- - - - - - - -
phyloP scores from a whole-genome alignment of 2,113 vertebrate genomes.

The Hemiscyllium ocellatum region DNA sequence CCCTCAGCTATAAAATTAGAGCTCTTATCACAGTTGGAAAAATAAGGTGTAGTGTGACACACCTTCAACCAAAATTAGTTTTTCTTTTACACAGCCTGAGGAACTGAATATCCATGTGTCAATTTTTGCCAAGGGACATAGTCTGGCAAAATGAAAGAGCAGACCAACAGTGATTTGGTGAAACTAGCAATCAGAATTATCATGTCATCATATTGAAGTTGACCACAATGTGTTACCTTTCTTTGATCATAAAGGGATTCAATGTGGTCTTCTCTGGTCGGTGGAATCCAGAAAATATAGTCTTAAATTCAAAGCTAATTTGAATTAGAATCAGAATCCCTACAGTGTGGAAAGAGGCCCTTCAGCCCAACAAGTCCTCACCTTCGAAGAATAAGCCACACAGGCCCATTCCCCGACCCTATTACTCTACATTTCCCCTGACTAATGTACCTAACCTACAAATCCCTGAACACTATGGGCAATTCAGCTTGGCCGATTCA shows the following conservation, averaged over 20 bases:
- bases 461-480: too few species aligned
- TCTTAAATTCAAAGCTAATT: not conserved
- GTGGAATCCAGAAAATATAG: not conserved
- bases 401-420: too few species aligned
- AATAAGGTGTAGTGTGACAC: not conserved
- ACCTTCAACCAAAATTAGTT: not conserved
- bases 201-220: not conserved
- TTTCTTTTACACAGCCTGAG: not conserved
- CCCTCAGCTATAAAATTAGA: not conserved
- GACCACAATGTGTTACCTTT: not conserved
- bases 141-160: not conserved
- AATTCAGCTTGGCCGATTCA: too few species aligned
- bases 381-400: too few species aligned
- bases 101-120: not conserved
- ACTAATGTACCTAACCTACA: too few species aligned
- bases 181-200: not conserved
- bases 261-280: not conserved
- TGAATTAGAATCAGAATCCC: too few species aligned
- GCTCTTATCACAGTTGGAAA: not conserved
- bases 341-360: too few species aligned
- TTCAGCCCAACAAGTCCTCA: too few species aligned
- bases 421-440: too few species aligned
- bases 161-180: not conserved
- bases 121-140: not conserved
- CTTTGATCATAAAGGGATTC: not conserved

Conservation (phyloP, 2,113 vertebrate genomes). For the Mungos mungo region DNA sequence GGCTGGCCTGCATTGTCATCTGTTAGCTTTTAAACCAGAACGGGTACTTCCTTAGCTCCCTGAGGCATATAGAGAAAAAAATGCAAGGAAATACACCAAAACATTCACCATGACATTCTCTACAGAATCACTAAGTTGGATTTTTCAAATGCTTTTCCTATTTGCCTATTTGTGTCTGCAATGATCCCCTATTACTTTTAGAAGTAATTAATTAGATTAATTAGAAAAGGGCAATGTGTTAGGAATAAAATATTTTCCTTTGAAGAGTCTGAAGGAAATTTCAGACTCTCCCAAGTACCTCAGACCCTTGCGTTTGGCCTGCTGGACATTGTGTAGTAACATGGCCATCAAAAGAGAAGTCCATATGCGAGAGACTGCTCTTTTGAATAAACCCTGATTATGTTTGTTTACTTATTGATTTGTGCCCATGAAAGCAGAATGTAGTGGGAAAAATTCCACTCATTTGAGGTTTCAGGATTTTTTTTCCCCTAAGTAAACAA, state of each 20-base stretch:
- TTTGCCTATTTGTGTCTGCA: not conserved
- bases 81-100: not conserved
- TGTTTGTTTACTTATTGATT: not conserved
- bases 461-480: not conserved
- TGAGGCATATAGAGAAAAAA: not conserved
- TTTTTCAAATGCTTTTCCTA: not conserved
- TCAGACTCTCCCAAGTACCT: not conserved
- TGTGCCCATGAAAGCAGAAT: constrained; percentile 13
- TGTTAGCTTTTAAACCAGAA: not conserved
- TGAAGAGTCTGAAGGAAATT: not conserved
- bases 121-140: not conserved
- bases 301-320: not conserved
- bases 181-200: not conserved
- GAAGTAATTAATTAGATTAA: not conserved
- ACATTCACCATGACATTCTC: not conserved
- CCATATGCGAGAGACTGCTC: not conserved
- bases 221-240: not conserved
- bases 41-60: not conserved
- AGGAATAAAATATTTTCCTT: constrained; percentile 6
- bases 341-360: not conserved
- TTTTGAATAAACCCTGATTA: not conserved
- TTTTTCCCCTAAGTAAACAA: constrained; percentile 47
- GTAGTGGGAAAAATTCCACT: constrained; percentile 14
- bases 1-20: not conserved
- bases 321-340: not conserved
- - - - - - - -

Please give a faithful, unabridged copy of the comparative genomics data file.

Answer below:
phyloP scores from a whole-genome alignment of 2,113 vertebrate genomes.

The Hemiscyllium ocellatum region DNA sequence CCCTCAGCTATAAAATTAGAGCTCTTATCACAGTTGGAAAAATAAGGTGTAGTGTGACACACCTTCAACCAAAATTAGTTTTTCTTTTACACAGCCTGAGGAACTGAATATCCATGTGTCAATTTTTGCCAAGGGACATAGTCTGGCAAAATGAAAGAGCAGACCAACAGTGATTTGGTGAAACTAGCAATCAGAATTATCATGTCATCATATTGAAGTTGACCACAATGTGTTACCTTTCTTTGATCATAAAGGGATTCAATGTGGTCTTCTCTGGTCGGTGGAATCCAGAAAATATAGTCTTAAATTCAAAGCTAATTTGAATTAGAATCAGAATCCCTACAGTGTGGAAAGAGGCCCTTCAGCCCAACAAGTCCTCACCTTCGAAGAATAAGCCACACAGGCCCATTCCCCGACCCTATTACTCTACATTTCCCCTGACTAATGTACCTAACCTACAAATCCCTGAACACTATGGGCAATTCAGCTTGGCCGATTCA shows the following conservation, averaged over 20 bases:
- bases 461-480: too few species aligned
- TCTTAAATTCAAAGCTAATT: not conserved
- GTGGAATCCAGAAAATATAG: not conserved
- bases 401-420: too few species aligned
- AATAAGGTGTAGTGTGACAC: not conserved
- ACCTTCAACCAAAATTAGTT: not conserved
- bases 201-220: not conserved
- TTTCTTTTACACAGCCTGAG: not conserved
- CCCTCAGCTATAAAATTAGA: not conserved
- GACCACAATGTGTTACCTTT: not conserved
- bases 141-160: not conserved
- AATTCAGCTTGGCCGATTCA: too few species aligned
- bases 381-400: too few species aligned
- bases 101-120: not conserved
- ACTAATGTACCTAACCTACA: too few species aligned
- bases 181-200: not conserved
- bases 261-280: not conserved
- TGAATTAGAATCAGAATCCC: too few species aligned
- GCTCTTATCACAGTTGGAAA: not conserved
- bases 341-360: too few species aligned
- TTCAGCCCAACAAGTCCTCA: too few species aligned
- bases 421-440: too few species aligned
- bases 161-180: not conserved
- bases 121-140: not conserved
- CTTTGATCATAAAGGGATTC: not conserved

Conservation (phyloP, 2,113 vertebrate genomes). For the Mungos mungo region DNA sequence GGCTGGCCTGCATTGTCATCTGTTAGCTTTTAAACCAGAACGGGTACTTCCTTAGCTCCCTGAGGCATATAGAGAAAAAAATGCAAGGAAATACACCAAAACATTCACCATGACATTCTCTACAGAATCACTAAGTTGGATTTTTCAAATGCTTTTCCTATTTGCCTATTTGTGTCTGCAATGATCCCCTATTACTTTTAGAAGTAATTAATTAGATTAATTAGAAAAGGGCAATGTGTTAGGAATAAAATATTTTCCTTTGAAGAGTCTGAAGGAAATTTCAGACTCTCCCAAGTACCTCAGACCCTTGCGTTTGGCCTGCTGGACATTGTGTAGTAACATGGCCATCAAAAGAGAAGTCCATATGCGAGAGACTGCTCTTTTGAATAAACCCTGATTATGTTTGTTTACTTATTGATTTGTGCCCATGAAAGCAGAATGTAGTGGGAAAAATTCCACTCATTTGAGGTTTCAGGATTTTTTTTCCCCTAAGTAAACAA, state of each 20-base stretch:
- TTTGCCTATTTGTGTCTGCA: not conserved
- bases 81-100: not conserved
- TGTTTGTTTACTTATTGATT: not conserved
- bases 461-480: not conserved
- TGAGGCATATAGAGAAAAAA: not conserved
- TTTTTCAAATGCTTTTCCTA: not conserved
- TCAGACTCTCCCAAGTACCT: not conserved
- TGTGCCCATGAAAGCAGAAT: constrained; percentile 13
- TGTTAGCTTTTAAACCAGAA: not conserved
- TGAAGAGTCTGAAGGAAATT: not conserved
- bases 121-140: not conserved
- bases 301-320: not conserved
- bases 181-200: not conserved
- GAAGTAATTAATTAGATTAA: not conserved
- ACATTCACCATGACATTCTC: not conserved
- CCATATGCGAGAGACTGCTC: not conserved
- bases 221-240: not conserved
- bases 41-60: not conserved
- AGGAATAAAATATTTTCCTT: constrained; percentile 6
- bases 341-360: not conserved
- TTTTGAATAAACCCTGATTA: not conserved
- TTTTTCCCCTAAGTAAACAA: constrained; percentile 47
- GTAGTGGGAAAAATTCCACT: constrained; percentile 14
- bases 1-20: not conserved
- bases 321-340: not conserved